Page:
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# Seq magic

The innocent-looking `seq`

operator causes all manner of mayhem in GHC. This page summarises the issues. See also discussion in Trac #5129, #5262

## The baseline position

Our initial story was that `(seq e1 e2)`

meant precisely

case e1 of { _ -> e2 }

Indeed this was `seq`

's inlining. This translation validates some important rules

* `seq` is strict in both its arguments * (e1 `seq` e2) e3 ===> e1 `seq` (e2 e3) * case (e1 `seq` e2) of alts ===> e1 `seq` (case e2 of alts) * value `seq` e ===> e

But this approach has problems; see `Note [Deguaring seq]`

in `DsUtils`

.

### Problem 1 (Trac #1031)

Consider

f x y = x `seq` (y `seq` (# x,y #))

The `[CoreSyn let/app invariant]`

(see `CoreSyn`

) means that, other things being equal, because
the argument to the outer `seq`

has an unlifted type, we'll use call-by-value thus:

f x y = case (y `seq` (# x,y #)) of v -> x `seq` v

But that is bad for two reasons:

- we now evaluate
`y`

before`x`

, and - we can't bind
`v`

to an unboxed pair

Seq is very, very special! Treating it as a two-argument function, strict in
both arguments, doesn't work. We "fixed" this by treating `seq`

as a language
construct, desugared by the desugarer, rather than as a function that may (or
may not) be inlined by the simplifier. So the above term is desugared to:

case x of _ -> case y of _ -> (# x,y #)

### Problem 2 (Trac #2273)

Consider

let chp = case b of { True -> fst x; False -> 0 } in chp `seq` ...chp...

Here the `seq`

is designed to plug the space leak of retaining `(snd x)`

for too long.

If we rely on the ordinary inlining of `seq`

, we'll get

let chp = case b of { True -> fst x; False -> 0 } case chp of _ { I# -> ...chp... }

But since `chp`

is cheap, and the case is an alluring contet, we'll
inline `chp`

into the case scrutinee. Now there is only one use of `chp`

,
so we'll inline a second copy. Alas, we've now ruined the purpose of
the seq, by re-introducing the space leak:

case (case b of {True -> fst x; False -> 0}) of I# _ -> ...case b of {True -> fst x; False -> 0}...

We can try to avoid doing this by ensuring that the binder-swap in the case happens, so we get his at an early stage:

case chp of chp2 { I# -> ...chp2... }

But this is fragile. The real culprit is the source program. Perhaps we should have said explicitly

let !chp2 = chp in ...chp2...

But that's painful. So the desugarer does a little hack to make `seq`

more robust: a saturated application of `seq`

is turned **directly** into
the case expression, thus:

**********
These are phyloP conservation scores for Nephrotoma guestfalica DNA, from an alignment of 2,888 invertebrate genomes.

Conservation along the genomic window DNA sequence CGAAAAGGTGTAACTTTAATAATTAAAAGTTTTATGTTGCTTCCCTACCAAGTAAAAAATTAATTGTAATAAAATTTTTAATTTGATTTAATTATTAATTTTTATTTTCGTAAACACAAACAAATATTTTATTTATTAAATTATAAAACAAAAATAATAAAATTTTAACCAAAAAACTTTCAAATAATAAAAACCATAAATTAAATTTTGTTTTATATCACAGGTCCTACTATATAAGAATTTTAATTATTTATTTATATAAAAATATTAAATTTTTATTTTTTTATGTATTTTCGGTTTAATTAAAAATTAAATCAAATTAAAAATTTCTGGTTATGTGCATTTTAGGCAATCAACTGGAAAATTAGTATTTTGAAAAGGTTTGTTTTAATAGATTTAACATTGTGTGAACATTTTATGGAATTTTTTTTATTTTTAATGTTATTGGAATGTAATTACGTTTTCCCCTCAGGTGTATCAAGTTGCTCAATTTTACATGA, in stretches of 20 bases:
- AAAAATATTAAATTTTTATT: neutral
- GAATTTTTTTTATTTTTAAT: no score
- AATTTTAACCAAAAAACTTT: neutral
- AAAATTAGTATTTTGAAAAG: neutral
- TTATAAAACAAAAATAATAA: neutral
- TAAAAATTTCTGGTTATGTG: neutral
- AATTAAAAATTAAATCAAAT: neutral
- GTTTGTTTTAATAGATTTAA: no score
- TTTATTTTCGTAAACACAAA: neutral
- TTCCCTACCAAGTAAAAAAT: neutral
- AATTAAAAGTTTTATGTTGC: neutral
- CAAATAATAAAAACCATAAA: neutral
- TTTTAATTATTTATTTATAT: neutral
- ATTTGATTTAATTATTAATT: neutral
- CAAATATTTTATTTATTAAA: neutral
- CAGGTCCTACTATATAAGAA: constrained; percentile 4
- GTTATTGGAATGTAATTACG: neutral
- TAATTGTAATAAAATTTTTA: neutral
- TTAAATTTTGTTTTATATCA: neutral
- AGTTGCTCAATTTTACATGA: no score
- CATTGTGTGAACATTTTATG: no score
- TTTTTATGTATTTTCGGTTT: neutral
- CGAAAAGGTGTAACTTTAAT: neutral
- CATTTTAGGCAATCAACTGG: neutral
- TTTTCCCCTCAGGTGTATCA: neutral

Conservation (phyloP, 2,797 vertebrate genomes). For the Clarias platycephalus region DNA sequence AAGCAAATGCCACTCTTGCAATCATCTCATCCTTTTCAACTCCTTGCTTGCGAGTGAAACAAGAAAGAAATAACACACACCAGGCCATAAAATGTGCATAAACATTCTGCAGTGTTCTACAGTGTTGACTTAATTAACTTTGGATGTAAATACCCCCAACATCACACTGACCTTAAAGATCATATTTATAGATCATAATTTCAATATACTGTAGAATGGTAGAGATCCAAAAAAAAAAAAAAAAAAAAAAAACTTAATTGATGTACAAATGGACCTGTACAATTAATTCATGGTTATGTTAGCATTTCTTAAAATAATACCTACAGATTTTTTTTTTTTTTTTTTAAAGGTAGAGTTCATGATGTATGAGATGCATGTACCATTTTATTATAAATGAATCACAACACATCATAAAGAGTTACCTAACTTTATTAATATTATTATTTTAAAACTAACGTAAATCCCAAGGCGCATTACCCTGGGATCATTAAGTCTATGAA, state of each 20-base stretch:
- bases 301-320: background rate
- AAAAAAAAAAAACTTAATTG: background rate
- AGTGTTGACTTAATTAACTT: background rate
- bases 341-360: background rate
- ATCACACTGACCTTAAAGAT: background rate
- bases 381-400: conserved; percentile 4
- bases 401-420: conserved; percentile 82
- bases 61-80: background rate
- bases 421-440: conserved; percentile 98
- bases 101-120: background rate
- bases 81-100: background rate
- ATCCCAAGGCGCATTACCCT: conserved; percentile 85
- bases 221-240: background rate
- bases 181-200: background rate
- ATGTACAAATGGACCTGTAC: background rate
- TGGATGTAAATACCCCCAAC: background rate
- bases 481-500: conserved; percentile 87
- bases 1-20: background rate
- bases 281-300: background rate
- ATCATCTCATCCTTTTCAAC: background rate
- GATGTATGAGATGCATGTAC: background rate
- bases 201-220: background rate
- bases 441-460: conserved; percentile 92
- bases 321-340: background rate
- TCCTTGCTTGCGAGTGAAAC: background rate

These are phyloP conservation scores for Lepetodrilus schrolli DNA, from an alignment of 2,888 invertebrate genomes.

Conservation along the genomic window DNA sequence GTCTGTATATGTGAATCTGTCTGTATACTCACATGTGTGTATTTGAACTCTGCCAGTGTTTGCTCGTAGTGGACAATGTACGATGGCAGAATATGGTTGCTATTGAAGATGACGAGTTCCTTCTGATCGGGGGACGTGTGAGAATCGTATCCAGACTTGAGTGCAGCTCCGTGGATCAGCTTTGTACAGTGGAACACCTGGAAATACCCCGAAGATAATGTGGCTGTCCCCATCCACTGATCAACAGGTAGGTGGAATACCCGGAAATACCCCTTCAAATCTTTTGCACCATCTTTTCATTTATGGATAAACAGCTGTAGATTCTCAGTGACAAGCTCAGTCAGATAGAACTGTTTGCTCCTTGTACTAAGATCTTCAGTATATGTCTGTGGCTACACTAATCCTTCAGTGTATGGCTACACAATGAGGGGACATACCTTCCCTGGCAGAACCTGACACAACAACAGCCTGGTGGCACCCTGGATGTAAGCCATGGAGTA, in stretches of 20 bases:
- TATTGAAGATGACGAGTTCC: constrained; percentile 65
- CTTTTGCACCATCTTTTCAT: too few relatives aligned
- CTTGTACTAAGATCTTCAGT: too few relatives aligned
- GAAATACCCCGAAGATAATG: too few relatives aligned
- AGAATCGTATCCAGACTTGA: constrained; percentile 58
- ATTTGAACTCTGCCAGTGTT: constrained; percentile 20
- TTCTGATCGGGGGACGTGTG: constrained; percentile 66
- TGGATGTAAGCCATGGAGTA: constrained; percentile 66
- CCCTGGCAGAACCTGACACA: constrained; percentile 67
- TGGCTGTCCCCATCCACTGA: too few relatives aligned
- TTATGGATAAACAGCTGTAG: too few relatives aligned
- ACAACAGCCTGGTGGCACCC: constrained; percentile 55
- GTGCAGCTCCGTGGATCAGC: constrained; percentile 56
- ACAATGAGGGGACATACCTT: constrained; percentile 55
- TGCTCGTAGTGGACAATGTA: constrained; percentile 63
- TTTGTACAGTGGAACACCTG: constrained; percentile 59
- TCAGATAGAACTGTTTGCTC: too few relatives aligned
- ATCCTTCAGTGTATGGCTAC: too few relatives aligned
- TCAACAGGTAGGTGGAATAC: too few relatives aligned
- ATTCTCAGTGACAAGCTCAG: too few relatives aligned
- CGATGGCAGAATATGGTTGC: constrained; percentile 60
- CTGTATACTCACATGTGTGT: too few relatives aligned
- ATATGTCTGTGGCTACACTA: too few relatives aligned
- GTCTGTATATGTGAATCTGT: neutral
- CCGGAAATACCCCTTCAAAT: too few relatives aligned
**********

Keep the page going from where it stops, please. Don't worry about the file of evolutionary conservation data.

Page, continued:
x `seq` e2 ==> case x of x -> e2 -- Note shadowing! e1 `seq` e2 ==> case x of _ -> e2

So we desugar our example to:

let chp = case b of { True -> fst x; False -> 0 } case chp of chp { I# -> ...chp... }

And now all is well.

Be careful not to desugar

True `seq` e ==> case True of True { ... }

which stupidly tries to bind the datacon 'True'. This is easily avoided.

The whole thing is a hack though; if you define `mySeq=seq`

, the hack
won't work on `mySeq`

.

### Problem 3 (Trac #5262)

Consider

f x = x `seq` (\y.y)

With the above desugaring we get

f x = case x of x { _ -> \y.y }

and now ete expansion gives

f x y = case x of x { _ -> y }

Now suppose that we have

f (length xs) `seq` 3

Plainly `(length xs)`

should be evaluated... but it isn't because `f`

has arity 2.
(Without -O this doesn't happen.)

### Problem 4: seq in the IO monad

See the extensive discussion in Trac #5129.

### Problem 5: the need for special rules

Roman found situations where he had

case (f n) of _ -> e

where he knew that `f`

(which was strict in `n`

) would terminate if n did.
Notice that the result of `(f n)`

is discarded. So it makes sense to
transform to

case n of _ -> e

Rather than attempt some general analysis to support this, I've added enough support that you can do this using a rewrite rule:

RULE "f/seq" forall n e. seq (f n) e = seq n e

You write that rule. When GHC sees a case expression that discards
its result, it mentally transforms it to a call to `seq`

and looks for
a RULE. (This is done in `Simplify.rebuildCase`

.) As usual, the
correctness of the rule is up to you.

To make this work, we need to be careful that `seq`

is **not** desguared
into a case expression on the LHS of a rule.

To increase applicability of these user-defined rules, we also
have the following built-in rule for `seq`

seq (x |> co) y = seq x y

This eliminates unnecessary casts and also allows other seq rules to match more often. Notably,

seq (f x |> co) y --> seq (f x) y

and now a user-defined rule for `seq`

may fire.

# A better way

Here's our new plan.

- Introduce a new primop
`seq# :: a -> State# s -> (# a, State# s #)`

- An application of the primop is not considered cheap.
- Desugar
`seq`

thus:x `seq` e2 ==> case seq# x RW of (# x, _ #) -> e2 -- Note shadowing! e1 `seq` e2 ==> case seq# x RW of (# _, _ #) -> e2

- Define
`evaluate`

thusevaluate :: a -> IO () evaluate x = IO (\s -> case seq# x s of (# _, s' #) -> (# (), s' #)

All the same equations hold as with the old defn for `seq`

, but the problems
go away:

- Problem 1: (seq x y) is elaborated in the desugarer
- Problem 2: problem largely unaffected
- Problem 3: if we regard
`(seq# a b)`

as expensive, we won't eta expand. - Problem 4: unchanged